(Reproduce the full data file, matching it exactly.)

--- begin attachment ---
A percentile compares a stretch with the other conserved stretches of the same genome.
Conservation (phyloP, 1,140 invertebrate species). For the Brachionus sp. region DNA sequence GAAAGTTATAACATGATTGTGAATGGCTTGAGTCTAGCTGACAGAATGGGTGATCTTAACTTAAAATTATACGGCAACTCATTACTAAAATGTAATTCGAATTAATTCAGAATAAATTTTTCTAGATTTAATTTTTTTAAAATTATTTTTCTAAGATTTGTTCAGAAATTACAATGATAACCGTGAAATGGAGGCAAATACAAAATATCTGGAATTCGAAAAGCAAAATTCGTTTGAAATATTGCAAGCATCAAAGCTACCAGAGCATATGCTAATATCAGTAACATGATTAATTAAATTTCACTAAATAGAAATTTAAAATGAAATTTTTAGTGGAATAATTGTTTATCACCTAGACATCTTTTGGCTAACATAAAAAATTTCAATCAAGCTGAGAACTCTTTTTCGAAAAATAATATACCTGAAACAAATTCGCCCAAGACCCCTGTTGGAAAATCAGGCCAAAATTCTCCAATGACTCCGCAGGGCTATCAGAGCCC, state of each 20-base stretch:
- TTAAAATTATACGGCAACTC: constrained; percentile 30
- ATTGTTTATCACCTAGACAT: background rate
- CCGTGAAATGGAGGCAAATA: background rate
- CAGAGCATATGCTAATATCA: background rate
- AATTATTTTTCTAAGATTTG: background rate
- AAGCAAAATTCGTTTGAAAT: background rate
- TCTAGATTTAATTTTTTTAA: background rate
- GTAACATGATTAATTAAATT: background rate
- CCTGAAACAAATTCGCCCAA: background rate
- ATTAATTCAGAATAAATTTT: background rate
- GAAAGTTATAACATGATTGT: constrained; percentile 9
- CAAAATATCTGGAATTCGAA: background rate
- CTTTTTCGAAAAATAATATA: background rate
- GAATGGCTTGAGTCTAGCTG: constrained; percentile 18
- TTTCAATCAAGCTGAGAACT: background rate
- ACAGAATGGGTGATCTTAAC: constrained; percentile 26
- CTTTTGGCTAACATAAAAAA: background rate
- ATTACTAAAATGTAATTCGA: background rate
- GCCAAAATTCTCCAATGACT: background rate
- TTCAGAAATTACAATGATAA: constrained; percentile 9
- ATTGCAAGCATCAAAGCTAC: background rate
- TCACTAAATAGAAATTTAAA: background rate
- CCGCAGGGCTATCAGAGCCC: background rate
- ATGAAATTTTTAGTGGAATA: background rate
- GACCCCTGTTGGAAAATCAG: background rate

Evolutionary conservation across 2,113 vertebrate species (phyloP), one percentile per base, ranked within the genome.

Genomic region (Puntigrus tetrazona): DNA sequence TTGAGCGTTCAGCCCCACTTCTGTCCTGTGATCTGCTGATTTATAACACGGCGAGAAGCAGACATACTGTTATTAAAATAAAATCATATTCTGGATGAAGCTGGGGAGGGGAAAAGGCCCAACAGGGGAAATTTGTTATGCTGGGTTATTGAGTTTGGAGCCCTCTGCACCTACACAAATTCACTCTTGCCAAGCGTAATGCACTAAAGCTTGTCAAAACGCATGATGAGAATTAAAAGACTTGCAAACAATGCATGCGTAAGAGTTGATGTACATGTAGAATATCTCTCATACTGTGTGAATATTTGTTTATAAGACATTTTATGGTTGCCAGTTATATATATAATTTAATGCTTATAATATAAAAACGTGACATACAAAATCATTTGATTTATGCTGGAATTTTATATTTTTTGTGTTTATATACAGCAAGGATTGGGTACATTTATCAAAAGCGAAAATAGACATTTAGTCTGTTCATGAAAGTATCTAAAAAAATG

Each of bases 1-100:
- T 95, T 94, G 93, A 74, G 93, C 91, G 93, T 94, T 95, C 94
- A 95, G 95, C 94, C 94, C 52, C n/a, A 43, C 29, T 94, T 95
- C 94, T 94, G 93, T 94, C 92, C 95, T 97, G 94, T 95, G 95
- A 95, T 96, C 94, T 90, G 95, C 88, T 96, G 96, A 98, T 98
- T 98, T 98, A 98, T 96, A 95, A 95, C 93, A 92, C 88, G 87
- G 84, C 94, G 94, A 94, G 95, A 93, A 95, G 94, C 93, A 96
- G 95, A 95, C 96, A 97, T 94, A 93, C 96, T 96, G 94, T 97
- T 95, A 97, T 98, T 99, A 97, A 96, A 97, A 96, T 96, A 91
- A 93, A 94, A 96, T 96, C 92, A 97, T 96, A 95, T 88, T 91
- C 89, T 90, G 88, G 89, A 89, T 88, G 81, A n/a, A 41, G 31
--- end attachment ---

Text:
A percentile compares a stretch with the other conserved stretches of the same genome.
Conservation (phyloP, 1,140 invertebrate species). For the Brachionus sp. region DNA sequence GAAAGTTATAACATGATTGTGAATGGCTTGAGTCTAGCTGACAGAATGGGTGATCTTAACTTAAAATTATACGGCAACTCATTACTAAAATGTAATTCGAATTAATTCAGAATAAATTTTTCTAGATTTAATTTTTTTAAAATTATTTTTCTAAGATTTGTTCAGAAATTACAATGATAACCGTGAAATGGAGGCAAATACAAAATATCTGGAATTCGAAAAGCAAAATTCGTTTGAAATATTGCAAGCATCAAAGCTACCAGAGCATATGCTAATATCAGTAACATGATTAATTAAATTTCACTAAATAGAAATTTAAAATGAAATTTTTAGTGGAATAATTGTTTATCACCTAGACATCTTTTGGCTAACATAAAAAATTTCAATCAAGCTGAGAACTCTTTTTCGAAAAATAATATACCTGAAACAAATTCGCCCAAGACCCCTGTTGGAAAATCAGGCCAAAATTCTCCAATGACTCCGCAGGGCTATCAGAGCCC, state of each 20-base stretch:
- TTAAAATTATACGGCAACTC: constrained; percentile 30
- ATTGTTTATCACCTAGACAT: background rate
- CCGTGAAATGGAGGCAAATA: background rate
- CAGAGCATATGCTAATATCA: background rate
- AATTATTTTTCTAAGATTTG: background rate
- AAGCAAAATTCGTTTGAAAT: background rate
- TCTAGATTTAATTTTTTTAA: background rate
- GTAACATGATTAATTAAATT: background rate
- CCTGAAACAAATTCGCCCAA: background rate
- ATTAATTCAGAATAAATTTT: background rate
- GAAAGTTATAACATGATTGT: constrained; percentile 9
- CAAAATATCTGGAATTCGAA: background rate
- CTTTTTCGAAAAATAATATA: background rate
- GAATGGCTTGAGTCTAGCTG: constrained; percentile 18
- TTTCAATCAAGCTGAGAACT: background rate
- ACAGAATGGGTGATCTTAAC: constrained; percentile 26
- CTTTTGGCTAACATAAAAAA: background rate
- ATTACTAAAATGTAATTCGA: background rate
- GCCAAAATTCTCCAATGACT: background rate
- TTCAGAAATTACAATGATAA: constrained; percentile 9
- ATTGCAAGCATCAAAGCTAC: background rate
- TCACTAAATAGAAATTTAAA: background rate
- CCGCAGGGCTATCAGAGCCC: background rate
- ATGAAATTTTTAGTGGAATA: background rate
- GACCCCTGTTGGAAAATCAG: background rate

Evolutionary conservation across 2,113 vertebrate species (phyloP), one percentile per base, ranked within the genome.

Genomic region (Puntigrus tetrazona): DNA sequence TTGAGCGTTCAGCCCCACTTCTGTCCTGTGATCTGCTGATTTATAACACGGCGAGAAGCAGACATACTGTTATTAAAATAAAATCATATTCTGGATGAAGCTGGGGAGGGGAAAAGGCCCAACAGGGGAAATTTGTTATGCTGGGTTATTGAGTTTGGAGCCCTCTGCACCTACACAAATTCACTCTTGCCAAGCGTAATGCACTAAAGCTTGTCAAAACGCATGATGAGAATTAAAAGACTTGCAAACAATGCATGCGTAAGAGTTGATGTACATGTAGAATATCTCTCATACTGTGTGAATATTTGTTTATAAGACATTTTATGGTTGCCAGTTATATATATAATTTAATGCTTATAATATAAAAACGTGACATACAAAATCATTTGATTTATGCTGGAATTTTATATTTTTTGTGTTTATATACAGCAAGGATTGGGTACATTTATCAAAAGCGAAAATAGACATTTAGTCTGTTCATGAAAGTATCTAAAAAAATG

Each of bases 1-100:
- T 95, T 94, G 93, A 74, G 93, C 91, G 93, T 94, T 95, C 94
- A 95, G 95, C 94, C 94, C 52, C n/a, A 43, C 29, T 94, T 95
- C 94, T 94, G 93, T 94, C 92, C 95, T 97, G 94, T 95, G 95
- A 95, T 96, C 94, T 90, G 95, C 88, T 96, G 96, A 98, T 98
- T 98, T 98, A 98, T 96, A 95, A 95, C 93, A 92, C 88, G 87
- G 84, C 94, G 94, A 94, G 95, A 93, A 95, G 94, C 93, A 96
- G 95, A 95, C 96, A 97, T 94, A 93, C 96, T 96, G 94, T 97
- T 95, A 97, T 98, T 99, A 97, A 96, A 97, A 96, T 96, A 91
- A 93, A 94, A 96, T 96, C 92, A 97, T 96, A 95, T 88, T 91
- C 89, T 90, G 88, G 89, A 89, T 88, G 81, A n/a, A 41, G 31